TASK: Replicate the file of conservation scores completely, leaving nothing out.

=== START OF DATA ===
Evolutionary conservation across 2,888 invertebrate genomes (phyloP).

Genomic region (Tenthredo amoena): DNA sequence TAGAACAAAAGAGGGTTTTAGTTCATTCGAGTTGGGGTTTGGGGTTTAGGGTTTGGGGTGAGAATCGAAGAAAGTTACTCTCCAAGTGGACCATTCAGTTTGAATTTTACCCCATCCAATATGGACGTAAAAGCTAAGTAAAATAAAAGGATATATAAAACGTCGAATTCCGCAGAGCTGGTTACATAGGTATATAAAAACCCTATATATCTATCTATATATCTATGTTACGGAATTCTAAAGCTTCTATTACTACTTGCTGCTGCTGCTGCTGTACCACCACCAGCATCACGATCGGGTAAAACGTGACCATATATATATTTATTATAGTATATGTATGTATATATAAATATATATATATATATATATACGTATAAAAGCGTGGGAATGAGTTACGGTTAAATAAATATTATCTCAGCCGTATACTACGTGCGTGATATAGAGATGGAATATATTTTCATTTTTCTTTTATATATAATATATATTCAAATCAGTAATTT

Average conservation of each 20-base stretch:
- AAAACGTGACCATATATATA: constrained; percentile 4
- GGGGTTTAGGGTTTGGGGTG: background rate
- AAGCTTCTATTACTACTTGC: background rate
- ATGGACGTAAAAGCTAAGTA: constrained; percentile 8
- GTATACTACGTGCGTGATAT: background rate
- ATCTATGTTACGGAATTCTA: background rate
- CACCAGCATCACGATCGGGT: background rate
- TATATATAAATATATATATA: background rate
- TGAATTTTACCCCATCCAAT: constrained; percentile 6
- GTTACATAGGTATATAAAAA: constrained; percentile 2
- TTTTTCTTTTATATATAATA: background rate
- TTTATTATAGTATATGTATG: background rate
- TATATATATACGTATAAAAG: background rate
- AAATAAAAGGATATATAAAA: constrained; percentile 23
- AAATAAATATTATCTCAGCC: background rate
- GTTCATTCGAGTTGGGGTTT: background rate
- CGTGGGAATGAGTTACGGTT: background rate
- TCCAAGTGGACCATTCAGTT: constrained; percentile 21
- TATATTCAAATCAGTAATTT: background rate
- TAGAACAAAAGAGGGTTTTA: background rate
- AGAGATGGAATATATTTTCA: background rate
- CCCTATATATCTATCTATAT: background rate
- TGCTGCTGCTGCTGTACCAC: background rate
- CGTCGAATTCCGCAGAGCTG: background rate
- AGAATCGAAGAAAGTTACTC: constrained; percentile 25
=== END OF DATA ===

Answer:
Evolutionary conservation across 2,888 invertebrate genomes (phyloP).

Genomic region (Tenthredo amoena): DNA sequence TAGAACAAAAGAGGGTTTTAGTTCATTCGAGTTGGGGTTTGGGGTTTAGGGTTTGGGGTGAGAATCGAAGAAAGTTACTCTCCAAGTGGACCATTCAGTTTGAATTTTACCCCATCCAATATGGACGTAAAAGCTAAGTAAAATAAAAGGATATATAAAACGTCGAATTCCGCAGAGCTGGTTACATAGGTATATAAAAACCCTATATATCTATCTATATATCTATGTTACGGAATTCTAAAGCTTCTATTACTACTTGCTGCTGCTGCTGCTGTACCACCACCAGCATCACGATCGGGTAAAACGTGACCATATATATATTTATTATAGTATATGTATGTATATATAAATATATATATATATATATATACGTATAAAAGCGTGGGAATGAGTTACGGTTAAATAAATATTATCTCAGCCGTATACTACGTGCGTGATATAGAGATGGAATATATTTTCATTTTTCTTTTATATATAATATATATTCAAATCAGTAATTT

Average conservation of each 20-base stretch:
- AAAACGTGACCATATATATA: constrained; percentile 4
- GGGGTTTAGGGTTTGGGGTG: background rate
- AAGCTTCTATTACTACTTGC: background rate
- ATGGACGTAAAAGCTAAGTA: constrained; percentile 8
- GTATACTACGTGCGTGATAT: background rate
- ATCTATGTTACGGAATTCTA: background rate
- CACCAGCATCACGATCGGGT: background rate
- TATATATAAATATATATATA: background rate
- TGAATTTTACCCCATCCAAT: constrained; percentile 6
- GTTACATAGGTATATAAAAA: constrained; percentile 2
- TTTTTCTTTTATATATAATA: background rate
- TTTATTATAGTATATGTATG: background rate
- TATATATATACGTATAAAAG: background rate
- AAATAAAAGGATATATAAAA: constrained; percentile 23
- AAATAAATATTATCTCAGCC: background rate
- GTTCATTCGAGTTGGGGTTT: background rate
- CGTGGGAATGAGTTACGGTT: background rate
- TCCAAGTGGACCATTCAGTT: constrained; percentile 21
- TATATTCAAATCAGTAATTT: background rate
- TAGAACAAAAGAGGGTTTTA: background rate
- AGAGATGGAATATATTTTCA: background rate
- CCCTATATATCTATCTATAT: background rate
- TGCTGCTGCTGCTGTACCAC: background rate
- CGTCGAATTCCGCAGAGCTG: background rate
- AGAATCGAAGAAAGTTACTC: constrained; percentile 25